Russia said fugitive US whistle blower Edward Snowden was free to leave the Moscow airport where he has been holed up for the last five days but confusion reigned on Thursday over whether he had the appropriate documents allowing him to travel.
Snowden, who is wanted by the US authorities
for leaking sensational details of US surveillance to the media, is said by the Kremlin to have been at the transit zone of Sheremetyevo airport since arriving on a flight from Hong Kong Sunday. But since yesterday there has not been a single sighting of Snowden at the airport and his onward travel plans remain an enigma after he failed to board a flight on which he was booked to Havana on Monday.
“He has not violated Russian law, he has not crossed the border, he is in the transit zone of the airport and can fly anywhere that he wants,” Russian foreign minister Sergei Lavrov said.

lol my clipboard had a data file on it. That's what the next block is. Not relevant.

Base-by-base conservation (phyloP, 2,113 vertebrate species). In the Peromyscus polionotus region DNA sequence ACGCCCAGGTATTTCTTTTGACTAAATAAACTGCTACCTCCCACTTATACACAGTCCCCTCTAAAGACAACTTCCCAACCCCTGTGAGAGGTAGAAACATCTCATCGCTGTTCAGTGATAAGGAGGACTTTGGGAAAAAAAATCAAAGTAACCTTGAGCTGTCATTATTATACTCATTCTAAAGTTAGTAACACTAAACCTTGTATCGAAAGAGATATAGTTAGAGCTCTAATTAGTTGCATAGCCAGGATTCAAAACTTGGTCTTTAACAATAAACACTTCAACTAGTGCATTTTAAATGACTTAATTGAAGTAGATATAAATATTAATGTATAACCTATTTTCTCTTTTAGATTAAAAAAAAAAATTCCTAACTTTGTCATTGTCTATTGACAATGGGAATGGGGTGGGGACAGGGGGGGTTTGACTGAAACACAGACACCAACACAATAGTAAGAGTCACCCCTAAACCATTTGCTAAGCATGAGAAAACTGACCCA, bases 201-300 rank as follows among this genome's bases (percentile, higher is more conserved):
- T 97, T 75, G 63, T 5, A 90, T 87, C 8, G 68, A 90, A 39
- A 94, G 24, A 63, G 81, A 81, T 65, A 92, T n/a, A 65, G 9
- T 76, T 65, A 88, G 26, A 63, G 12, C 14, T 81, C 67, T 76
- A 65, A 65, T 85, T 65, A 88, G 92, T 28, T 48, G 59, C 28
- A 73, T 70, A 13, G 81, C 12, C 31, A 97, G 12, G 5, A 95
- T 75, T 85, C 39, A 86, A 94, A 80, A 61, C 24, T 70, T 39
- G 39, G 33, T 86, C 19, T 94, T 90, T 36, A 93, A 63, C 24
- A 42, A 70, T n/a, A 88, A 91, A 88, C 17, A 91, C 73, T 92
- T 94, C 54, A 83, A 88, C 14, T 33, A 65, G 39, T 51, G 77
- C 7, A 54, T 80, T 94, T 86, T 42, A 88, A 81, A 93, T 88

Echoing comments by President Vladimir Putin indicating that Moscow is keen to see the back of its unexpected visitor, Lavrov added: “The sooner this (he flies onwards) happens, the better”.
The United States has told Russia that it has a clear legal basis to expel Snowden but Putin has flatly rejected the idea, saying Moscow has no extradition treaty with Washington.
But according to the White House, the two sides are in contact over the former National Security Agency (NSA) technician.
‘No wheeling dealing for Snowden’
US President Barack Obama indicated that he would not spend much geopolitical capital to make the former National Security Agency contractor stand trial in the United States.
Obama said on Thursday he would not engage in “wheeling and dealing” to persuade foreign governments — principally Russia — to return Snowden to America.
“I’m not going to be scrambling jets to get a 29-year-old hacker,” Obama said, according to a tweet from the Washington Post’s David Nakamura.